Ghold – Pyr
Ghold return with the next chapter in their ever-expanding direction, emerging with the new album PYR, which also marks the band’s first recording as a trio with multi-instrumentalist/guitarist Oliver Martin.
PYR is towering with a sonic thickness, frantic dizzying energy and shattering immediacy, penetrated by despondent howls and an uncompromising slice of remorselessness. Yet even the seasoned Ghold fans will find something new here, as collaborative noises and instruments creep into their sound. On their third album, they have elevated their tectonic tonality to a level of innate expertise, with an evident sincerity that cannot be learned. Encased in a heavy exoskeleton, these compositions are at their heart achieving the special form of beauty that can only be conveyed by some special artists working in the medium of loud music, and their wide palette and strong instrumental bonds are the result of a fearless approach, drawing inspiration directly from themselves and their surroundings. Influencing the four track album was the band’s previous dwellings, Pyrford House, Brixton (London). At the time of recording it was undergoing vast changes, multiple evictions and imminent demolition. The site no longer exists but the music that was created there shall bellow forward and beyond.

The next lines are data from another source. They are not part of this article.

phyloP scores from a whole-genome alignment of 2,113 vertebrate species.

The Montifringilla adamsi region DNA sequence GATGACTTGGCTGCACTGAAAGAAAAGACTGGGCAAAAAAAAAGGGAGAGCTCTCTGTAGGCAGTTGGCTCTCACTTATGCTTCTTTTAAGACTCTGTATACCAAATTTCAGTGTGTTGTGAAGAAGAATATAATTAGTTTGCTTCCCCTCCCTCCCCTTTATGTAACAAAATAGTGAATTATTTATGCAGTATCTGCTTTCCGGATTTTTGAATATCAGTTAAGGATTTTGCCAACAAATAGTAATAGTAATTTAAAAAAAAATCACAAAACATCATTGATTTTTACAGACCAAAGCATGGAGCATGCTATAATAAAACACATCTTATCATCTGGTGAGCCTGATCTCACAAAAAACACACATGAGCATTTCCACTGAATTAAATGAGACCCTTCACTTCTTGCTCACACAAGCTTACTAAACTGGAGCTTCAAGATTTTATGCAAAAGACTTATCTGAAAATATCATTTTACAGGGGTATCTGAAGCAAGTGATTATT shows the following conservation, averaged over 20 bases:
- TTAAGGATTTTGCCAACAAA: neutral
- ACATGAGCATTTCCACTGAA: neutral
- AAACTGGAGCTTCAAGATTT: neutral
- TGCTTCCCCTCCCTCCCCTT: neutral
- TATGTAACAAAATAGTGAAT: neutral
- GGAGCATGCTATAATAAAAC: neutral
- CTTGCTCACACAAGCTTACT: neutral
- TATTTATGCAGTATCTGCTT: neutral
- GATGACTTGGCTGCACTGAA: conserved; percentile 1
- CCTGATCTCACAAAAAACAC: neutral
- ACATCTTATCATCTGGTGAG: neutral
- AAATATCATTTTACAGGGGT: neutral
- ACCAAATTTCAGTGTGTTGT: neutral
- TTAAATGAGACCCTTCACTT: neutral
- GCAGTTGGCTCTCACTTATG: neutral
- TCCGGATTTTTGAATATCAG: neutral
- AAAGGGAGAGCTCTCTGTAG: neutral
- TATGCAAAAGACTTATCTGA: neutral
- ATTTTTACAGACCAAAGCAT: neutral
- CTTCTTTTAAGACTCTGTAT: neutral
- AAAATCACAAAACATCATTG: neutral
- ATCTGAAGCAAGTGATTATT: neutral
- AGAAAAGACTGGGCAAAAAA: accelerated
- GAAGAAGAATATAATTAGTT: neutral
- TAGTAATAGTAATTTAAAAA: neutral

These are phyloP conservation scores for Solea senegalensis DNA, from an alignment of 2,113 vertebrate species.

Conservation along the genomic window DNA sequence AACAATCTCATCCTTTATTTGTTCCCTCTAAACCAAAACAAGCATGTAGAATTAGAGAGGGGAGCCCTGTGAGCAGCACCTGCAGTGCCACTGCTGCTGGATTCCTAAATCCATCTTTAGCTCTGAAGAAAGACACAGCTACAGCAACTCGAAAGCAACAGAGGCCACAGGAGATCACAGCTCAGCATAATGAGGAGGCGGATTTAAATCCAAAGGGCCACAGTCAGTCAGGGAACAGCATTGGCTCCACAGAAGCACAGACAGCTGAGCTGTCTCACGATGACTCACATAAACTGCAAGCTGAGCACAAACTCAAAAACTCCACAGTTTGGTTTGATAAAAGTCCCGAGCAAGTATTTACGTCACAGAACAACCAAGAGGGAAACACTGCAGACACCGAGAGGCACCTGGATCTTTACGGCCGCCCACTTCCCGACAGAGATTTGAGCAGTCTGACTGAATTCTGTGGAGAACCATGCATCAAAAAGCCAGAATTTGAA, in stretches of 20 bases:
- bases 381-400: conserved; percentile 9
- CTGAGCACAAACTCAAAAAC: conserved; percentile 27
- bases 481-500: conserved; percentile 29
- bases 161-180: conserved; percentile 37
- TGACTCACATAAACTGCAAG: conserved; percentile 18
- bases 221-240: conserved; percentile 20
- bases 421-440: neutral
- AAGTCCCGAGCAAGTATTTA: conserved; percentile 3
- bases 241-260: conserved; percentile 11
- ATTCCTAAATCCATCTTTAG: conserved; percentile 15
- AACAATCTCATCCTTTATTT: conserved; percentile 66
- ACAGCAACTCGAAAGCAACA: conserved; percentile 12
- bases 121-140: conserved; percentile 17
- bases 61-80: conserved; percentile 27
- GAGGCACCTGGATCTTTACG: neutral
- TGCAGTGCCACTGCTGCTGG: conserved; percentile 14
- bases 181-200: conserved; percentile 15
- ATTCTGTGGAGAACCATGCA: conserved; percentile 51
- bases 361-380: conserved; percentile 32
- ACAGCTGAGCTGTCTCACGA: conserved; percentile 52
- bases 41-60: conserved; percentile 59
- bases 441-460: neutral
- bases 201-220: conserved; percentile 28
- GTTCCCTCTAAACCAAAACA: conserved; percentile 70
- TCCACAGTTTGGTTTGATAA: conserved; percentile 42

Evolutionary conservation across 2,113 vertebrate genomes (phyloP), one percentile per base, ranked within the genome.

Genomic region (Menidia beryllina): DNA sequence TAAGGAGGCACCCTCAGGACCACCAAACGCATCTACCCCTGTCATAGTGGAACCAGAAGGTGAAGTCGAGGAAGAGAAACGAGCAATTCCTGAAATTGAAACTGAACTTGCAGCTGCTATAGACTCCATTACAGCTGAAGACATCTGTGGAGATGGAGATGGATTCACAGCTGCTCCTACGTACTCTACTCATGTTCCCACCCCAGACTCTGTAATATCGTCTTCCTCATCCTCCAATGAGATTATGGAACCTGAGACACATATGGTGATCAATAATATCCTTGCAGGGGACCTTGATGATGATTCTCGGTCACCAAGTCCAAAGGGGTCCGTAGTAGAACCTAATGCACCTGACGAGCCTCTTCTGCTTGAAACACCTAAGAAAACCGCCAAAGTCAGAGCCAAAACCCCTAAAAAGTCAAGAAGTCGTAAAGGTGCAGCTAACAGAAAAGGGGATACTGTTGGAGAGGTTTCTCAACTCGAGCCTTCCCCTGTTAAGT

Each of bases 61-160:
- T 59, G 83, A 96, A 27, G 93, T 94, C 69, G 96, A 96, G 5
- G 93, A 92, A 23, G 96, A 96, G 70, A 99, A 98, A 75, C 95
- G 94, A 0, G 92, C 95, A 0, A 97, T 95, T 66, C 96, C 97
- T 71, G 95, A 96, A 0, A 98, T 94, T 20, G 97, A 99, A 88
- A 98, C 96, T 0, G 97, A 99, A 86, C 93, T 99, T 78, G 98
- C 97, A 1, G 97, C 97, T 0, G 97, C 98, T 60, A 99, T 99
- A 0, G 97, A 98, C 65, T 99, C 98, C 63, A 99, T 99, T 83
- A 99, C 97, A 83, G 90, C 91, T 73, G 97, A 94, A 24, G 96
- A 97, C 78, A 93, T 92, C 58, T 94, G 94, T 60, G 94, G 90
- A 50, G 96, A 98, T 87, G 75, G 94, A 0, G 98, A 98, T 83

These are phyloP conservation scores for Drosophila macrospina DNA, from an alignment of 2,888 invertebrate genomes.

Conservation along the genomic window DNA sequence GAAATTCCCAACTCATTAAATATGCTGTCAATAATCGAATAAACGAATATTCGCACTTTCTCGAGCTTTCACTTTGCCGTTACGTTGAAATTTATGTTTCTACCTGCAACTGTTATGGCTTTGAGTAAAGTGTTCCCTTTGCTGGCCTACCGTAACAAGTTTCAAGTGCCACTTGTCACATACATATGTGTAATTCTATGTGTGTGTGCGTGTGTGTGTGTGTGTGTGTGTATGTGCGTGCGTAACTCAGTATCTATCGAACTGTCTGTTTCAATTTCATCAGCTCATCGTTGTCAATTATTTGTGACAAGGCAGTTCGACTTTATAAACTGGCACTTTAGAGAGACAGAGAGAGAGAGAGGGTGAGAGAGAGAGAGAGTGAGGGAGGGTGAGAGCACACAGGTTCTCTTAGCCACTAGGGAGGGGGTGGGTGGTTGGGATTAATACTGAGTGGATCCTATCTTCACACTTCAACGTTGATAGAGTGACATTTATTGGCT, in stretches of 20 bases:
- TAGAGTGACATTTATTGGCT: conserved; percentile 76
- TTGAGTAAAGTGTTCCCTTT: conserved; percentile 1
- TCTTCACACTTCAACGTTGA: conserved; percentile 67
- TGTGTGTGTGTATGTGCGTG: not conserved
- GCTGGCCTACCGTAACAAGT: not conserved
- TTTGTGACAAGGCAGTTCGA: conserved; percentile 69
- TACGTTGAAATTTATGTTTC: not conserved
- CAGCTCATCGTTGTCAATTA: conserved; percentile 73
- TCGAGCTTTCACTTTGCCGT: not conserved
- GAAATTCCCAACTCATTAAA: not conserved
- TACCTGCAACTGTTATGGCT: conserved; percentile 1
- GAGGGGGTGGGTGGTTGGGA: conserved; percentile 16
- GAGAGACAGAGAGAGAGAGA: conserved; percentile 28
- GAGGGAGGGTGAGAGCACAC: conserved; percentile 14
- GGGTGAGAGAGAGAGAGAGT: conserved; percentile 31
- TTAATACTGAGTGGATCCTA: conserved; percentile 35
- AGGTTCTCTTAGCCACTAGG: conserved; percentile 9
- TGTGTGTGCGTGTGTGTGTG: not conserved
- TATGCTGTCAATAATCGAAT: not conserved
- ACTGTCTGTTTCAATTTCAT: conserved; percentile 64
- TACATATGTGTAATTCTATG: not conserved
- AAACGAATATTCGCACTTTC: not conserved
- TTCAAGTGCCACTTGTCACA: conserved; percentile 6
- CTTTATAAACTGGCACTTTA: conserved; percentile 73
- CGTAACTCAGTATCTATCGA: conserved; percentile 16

The lyrics harken to the abstract – where the disjointed dystopic present intertwines destructive futures; the successive decline of consciousness and the forced negation between nomadity and nonentity. The artwork is a collection of overlaid images found and arranged to form prismatic and shifting landscapes; uneasy and disorientating – just like the sonic, just like the present.
Closing this raw, honest and unrelenting four-track is ‘Despert Thrang’ – a long-form progressive piece of music that fills the entirety of Side B on the LP, featuring guest vocalist Rose Dagul adding to the disorienting cavalcade that is PYR.